Talk about baptism by fire. Just three weeks after Manohar Lal Khattar (60) was handpicked by the Bharatiya Janata Party (BJP) as chief minister of Haryana, his government was panned for botching up the operation to catch controversial religious leader Rampal from his ashram. Before they could smoke him out of hiding, the ham-handed policemen assaulted the journalists covering the standoff without any provocation. The government drew flak for “mishandling” the operation. This was the last thing the cautious Khattar, a low-profile first-time MLA with RSS background, needed at the outset, even before he had his administrative team in position or completed his first month in office.
A slow beginning
The first BJP government in Haryana, which rode into power with the promise of “clean, transparent governance”, completed a month on November 25. It is a tad too early to pass any judgment whether it will be able to live up to the expectations of the people or not, one thing can be said with certainty: it has not hit the ground running.
The saffron party, which has been catapulted to the role of the party of governance from being a fringe player in the state for decades, was expected to be brimming with new ideas and the civil secretariat buzzing with activity. While there is celebratory air about the place, the sure-footedness and big-ticket announcements expected from a new regime are missing. The government has reversed some decisions of the previous Congress government, though. On Tuesday, the state cabinet decided to roll back the state employees’ retirement age to 58 from 60.
The allocation of portfolios to the ministers and the bureaucratic reshuffle – a ritual every time a new regime takes over – were done at a leisurely pace. The posting orders were issued in phases over the past one month, bringing work to a near standstill. The officers, used to the easygoing pace of working of the previous Congress regime, just sat around twiddling their thumbs. And, the political appointments have a clear saffron stamp.
The sluggish start notwithstanding, there have been some plusses too, indicating the “intent”, more than giving an insight into the style of functioning, of the new regime. To begin with, Khattar’s choice of his top aide and some key postings in finance, taxation, transport, industry and social sectors have been received well. Also, there have been no hints of any political malice in officials posting, so far.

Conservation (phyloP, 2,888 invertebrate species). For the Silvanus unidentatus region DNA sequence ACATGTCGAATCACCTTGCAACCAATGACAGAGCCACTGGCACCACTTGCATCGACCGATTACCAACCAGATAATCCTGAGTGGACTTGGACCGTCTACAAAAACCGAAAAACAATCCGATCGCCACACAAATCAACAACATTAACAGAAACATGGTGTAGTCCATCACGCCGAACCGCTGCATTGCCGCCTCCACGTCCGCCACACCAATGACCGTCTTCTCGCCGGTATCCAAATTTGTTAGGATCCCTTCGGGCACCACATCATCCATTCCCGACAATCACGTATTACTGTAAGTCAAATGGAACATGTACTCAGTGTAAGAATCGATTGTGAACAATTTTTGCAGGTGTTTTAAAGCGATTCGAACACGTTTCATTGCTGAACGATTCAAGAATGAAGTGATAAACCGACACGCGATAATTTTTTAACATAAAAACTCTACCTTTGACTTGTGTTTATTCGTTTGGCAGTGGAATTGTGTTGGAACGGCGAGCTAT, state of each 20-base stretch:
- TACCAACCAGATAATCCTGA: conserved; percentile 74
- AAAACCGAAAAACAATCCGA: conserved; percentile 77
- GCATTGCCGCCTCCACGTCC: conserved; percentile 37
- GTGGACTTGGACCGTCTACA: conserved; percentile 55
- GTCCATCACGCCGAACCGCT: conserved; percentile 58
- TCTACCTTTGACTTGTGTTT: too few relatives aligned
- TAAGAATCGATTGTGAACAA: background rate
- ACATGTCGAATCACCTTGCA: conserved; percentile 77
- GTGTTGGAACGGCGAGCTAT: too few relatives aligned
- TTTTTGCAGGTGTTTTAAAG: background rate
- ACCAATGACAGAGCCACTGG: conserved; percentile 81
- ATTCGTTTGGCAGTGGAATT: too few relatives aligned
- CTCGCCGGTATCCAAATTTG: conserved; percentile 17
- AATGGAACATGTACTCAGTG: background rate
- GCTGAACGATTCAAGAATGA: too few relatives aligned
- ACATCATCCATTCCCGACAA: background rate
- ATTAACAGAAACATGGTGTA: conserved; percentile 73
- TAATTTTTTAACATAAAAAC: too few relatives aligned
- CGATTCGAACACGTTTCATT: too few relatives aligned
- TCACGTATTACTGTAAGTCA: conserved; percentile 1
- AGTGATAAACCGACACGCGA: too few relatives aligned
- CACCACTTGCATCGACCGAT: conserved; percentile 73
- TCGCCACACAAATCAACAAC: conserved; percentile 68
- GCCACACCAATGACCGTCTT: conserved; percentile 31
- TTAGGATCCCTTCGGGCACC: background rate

The officers considered close to the previous Congress regime or those who remained sidelined in the past nine-and-a-half years have been given or retained in key slots, implying that the CM and his advisers did their homework before picking the team. “The process may have taken some time, but the CM was extra cautious. There is no point in making wrong choices and regretting them later,” said an adviser.
While there has been no outside-the-box idea, so far, the government did demonstrate the ability to take tough decisions by doing away with the system of interviews in police selections to ensure transparency. However, a similar move for class-3 and -4 jobs won’t be out of place in other departments. It stopped there and took no further similar decisions. As another welcome change is the CM’s penchant for simplicity, austere lifestyle and punctuality, his personality, not performance, was the talking point in the corridors of power. Unlike the previous regime, there is also wider consultation, reflecting a non-interfering style of governance. Khattar has been holding closed-door meetings with his cabinet colleagues, seeking their views on important decisions and appointments. But then, these are still very early days.